antihypertensive

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Related to Antihypertensive agents: antihypertensive drugs, anencephaly, hypoxia

antihypertensive

 [an″te-, an″ti-hi″per-ten´siv]
effective against hypertension.
antihypertensive agent an agent that reduces high blood pressure; there are many different types of drugs that do this. diuretics inhibit the reabsorption of sodium in the renal tubules, causing an increase in urinary excretion of sodium and a decrease in the plasma volume and extracellular fluid volume. Drugs that act on adrenergic control of blood pressure include beta-adrenergic blocking agents such as propranolol, which act at beta-adrenergic receptors in the heart and kidneys to reduce cardiac output and renin secretion, and others such as methyldopa that act on alpha-adrenergic mechanisms in the central or sympathetic nervous system to reduce peripheral vascular resistance. vasodilators act directly on the arterioles to produce the same effect. Almost every case of hypertension can be controlled by one of these drugs or a combination of them. The proper combination is determined by the response of the individual patient. In some cases several drugs must be tried before the right combination is found.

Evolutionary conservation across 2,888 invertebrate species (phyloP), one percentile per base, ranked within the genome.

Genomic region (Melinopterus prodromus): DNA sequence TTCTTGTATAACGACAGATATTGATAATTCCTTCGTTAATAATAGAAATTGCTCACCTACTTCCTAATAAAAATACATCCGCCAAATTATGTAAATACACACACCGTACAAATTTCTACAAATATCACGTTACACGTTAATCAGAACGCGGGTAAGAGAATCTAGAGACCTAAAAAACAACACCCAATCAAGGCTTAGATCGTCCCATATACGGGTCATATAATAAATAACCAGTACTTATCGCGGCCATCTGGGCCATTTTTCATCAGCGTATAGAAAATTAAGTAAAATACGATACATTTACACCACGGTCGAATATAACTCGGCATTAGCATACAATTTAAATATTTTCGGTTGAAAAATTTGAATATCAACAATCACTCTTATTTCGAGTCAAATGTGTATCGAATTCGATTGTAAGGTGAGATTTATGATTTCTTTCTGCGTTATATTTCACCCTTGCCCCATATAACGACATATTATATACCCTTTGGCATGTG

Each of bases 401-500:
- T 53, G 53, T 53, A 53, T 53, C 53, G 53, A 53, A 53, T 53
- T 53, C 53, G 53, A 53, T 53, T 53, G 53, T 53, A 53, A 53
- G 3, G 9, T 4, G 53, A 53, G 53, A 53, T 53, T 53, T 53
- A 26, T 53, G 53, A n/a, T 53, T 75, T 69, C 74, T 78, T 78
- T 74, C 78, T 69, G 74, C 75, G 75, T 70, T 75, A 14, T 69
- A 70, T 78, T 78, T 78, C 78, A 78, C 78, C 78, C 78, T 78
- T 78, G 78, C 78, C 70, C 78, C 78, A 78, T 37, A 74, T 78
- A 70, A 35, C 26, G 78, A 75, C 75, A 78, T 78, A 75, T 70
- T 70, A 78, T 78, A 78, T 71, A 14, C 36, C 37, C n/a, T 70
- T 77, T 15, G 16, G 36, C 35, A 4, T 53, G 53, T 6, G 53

Patient Education. Instruction of the patient and significant others is an essential part of antihypertensive therapy. Learning objectives are based on the patient's particular regimen of drug therapy, allowance of sodium intake, and other dietary restrictions, such as a low-calorie diet to combat obesity.

Some antihypertensive drugs can produce acute hypotensive reactions. The patient will need to know how to prevent a hypotensive reaction and what measures to take should such a reaction occur.

Prevention of a hypotensive reaction includes avoiding hot baths and sudden immobility after exercise, both of which promote vasodilation and a lowering of arterial pressure. The patient also should be aware of the effect of sudden changes in position that can precipitate an attack of orthostatic hypotension. Pooling of blood in the lower limbs can divert it from the brain and other vital organs. This can sometimes be avoided by moving about frequently instead of standing motionless for long periods of time. Elastic stockings also help promote venous return from the legs and help prevent fainting from decreased cerebral blood supply.